One of the weird things about blogging for Patheos is you feel pressure to write about the holidays … even if you really have nothing new to say. And that’s something weird about blogging in itself: you feel pressure to always have something new to say. Kind of like being a pastor I guess — you can’t exactly recycle last year’s Christmas sermon. But I have written enough about Yule/Christmas/New Year over the last few years that I feel justified in a little recycling. So here is what I think is the best of the last several years’ holiday posts:
“Whenever I hear a Neo-Pagan say that the winter solstice is a ‘minor Sabbat’, I can’t help but roll my eyes. What makes it ‘minor’? The fact that Margaret Murray only listed the cross-quarters as witches’ sabbats? Because Gerald Gardner only added the quarter days as an afterthought? There are eight stations on the Neo-Pagan Wheel of the Year. Why would one spoke of a wheel be minor and another major, especially in a tradition that emphasizes balance? And if one is going to be minor, why the winter solstice of all days, the day the light begins to return, the day most of Western civilization is praising the birth of the Son/Sun? Really? Imbolc is “major”, but Yule is “minor”? I don’t think so. I suspect that this “minor” stuff is just a way of trying to keep Yule from becoming Christmas (which is anything but minor).”
“… the assumption always seems to be that a religious tradition must be pure of other influences in order to be legitimate (a function of thinking that all religion is revelatory religion). There is probably no such thing as a pure religious tradition in reality.
“Even if it there were a pure religious tradition, I prefer those bastardized traditions that are a mix of many influences. Christmas (like Hallow’een) is a sublime mix of Christian, pagan, and commercial traditions as Jason Mankey has recently detailed. And I love it that way. Whether you are Christian, Pagan, or atheist, I say, ‘Embrace it. And make it your own!’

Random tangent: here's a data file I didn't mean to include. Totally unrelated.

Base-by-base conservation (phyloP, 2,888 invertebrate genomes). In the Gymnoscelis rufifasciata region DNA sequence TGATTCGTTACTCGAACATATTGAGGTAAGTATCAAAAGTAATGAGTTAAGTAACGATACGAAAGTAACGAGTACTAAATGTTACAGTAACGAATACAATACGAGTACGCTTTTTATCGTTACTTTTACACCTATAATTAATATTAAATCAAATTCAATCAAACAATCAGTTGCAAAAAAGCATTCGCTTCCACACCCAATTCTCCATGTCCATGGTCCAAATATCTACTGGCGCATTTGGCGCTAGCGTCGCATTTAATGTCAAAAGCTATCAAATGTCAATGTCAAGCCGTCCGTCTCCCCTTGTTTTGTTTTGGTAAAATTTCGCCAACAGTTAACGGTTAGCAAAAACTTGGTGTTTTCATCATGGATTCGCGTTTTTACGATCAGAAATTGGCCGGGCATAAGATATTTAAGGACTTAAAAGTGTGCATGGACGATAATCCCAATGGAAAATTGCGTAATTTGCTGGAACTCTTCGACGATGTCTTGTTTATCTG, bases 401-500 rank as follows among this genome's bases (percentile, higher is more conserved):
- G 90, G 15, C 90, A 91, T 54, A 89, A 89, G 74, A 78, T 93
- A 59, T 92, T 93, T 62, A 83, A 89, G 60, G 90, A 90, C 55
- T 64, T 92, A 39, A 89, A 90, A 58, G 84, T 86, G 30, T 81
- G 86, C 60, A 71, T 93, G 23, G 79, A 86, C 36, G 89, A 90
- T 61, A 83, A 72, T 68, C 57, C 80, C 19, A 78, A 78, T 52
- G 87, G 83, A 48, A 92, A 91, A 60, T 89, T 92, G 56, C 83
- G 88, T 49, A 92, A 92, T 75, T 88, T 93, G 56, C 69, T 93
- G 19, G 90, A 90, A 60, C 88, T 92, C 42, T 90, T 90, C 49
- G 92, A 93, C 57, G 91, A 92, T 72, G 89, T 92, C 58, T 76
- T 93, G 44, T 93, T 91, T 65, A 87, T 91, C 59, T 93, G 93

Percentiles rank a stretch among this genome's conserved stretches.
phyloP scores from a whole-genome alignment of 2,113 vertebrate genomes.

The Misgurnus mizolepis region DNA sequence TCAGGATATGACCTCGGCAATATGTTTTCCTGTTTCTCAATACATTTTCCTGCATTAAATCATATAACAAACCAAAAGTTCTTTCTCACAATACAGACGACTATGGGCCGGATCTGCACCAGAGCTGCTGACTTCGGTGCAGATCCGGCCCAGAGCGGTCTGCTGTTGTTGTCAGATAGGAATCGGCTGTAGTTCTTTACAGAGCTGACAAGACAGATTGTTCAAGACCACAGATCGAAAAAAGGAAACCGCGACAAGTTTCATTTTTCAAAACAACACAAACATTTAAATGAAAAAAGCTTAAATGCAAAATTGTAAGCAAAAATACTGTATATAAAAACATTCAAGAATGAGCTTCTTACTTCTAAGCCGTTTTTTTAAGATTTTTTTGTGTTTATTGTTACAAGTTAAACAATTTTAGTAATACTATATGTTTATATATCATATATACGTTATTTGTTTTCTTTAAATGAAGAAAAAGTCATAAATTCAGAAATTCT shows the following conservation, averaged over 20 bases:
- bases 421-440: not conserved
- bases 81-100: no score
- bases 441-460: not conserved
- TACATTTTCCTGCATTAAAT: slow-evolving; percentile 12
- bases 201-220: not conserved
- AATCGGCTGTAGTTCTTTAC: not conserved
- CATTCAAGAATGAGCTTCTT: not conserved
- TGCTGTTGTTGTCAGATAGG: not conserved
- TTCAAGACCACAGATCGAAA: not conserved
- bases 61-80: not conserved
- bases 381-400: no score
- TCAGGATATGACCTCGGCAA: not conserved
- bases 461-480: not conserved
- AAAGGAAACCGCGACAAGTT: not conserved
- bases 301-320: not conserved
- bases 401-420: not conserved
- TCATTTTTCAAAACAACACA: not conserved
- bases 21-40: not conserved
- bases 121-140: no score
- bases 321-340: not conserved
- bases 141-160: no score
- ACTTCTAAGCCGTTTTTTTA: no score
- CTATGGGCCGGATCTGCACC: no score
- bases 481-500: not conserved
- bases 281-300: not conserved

“There’s good precedent. If anything is true about the history of religions, it’s that nothing is so sacrosanct that it can’t be borrowed, appropriated, stolen, revised, amended, and ‘reclaimed’. I suspect that Gerald Gardner was a misogynist and maybe a bit of a perv. But did that stop religious feminists in the 1970′s from appropriating Wicca and rendering it ‘wimmin’s religion’? No! Ancient pagans were patriarchal, tribal, and not always ecologically wise. But did that prevent a bunch of hippies from making it into an earth-centered religion of a Great Goddess? No! And Jesus most likely intended only to reform Judaism, but did that stop Paul from turning the movement into a universal religion for all Gentiles? No! So whatever its origins, Christmas is fair game. And we Pagans should own it.“
“Do we really think that ancient pagan festivals were not exploited by the merchants of their eras? Is not every contemporary Pagan gathering of any size accompanied by vendors of every kind? … We live in a commercial society after all. Why should Christmas be off limits? For me, Christmas sacralizes shopping for a period of time between Thanksgiving and Christmas Eve. Rather than commercializing the sacred, it sacralizes the commercial. And for me, that’s the genius of Paganism — it recognizes the sacred in the everyday. Every part of being human can be sacred — if done in the right time, in the right place, in the right way. And Paganism, at least the way I understand it, tries to find a time and place for everything human. For this Pagan, this is the reason for the season.”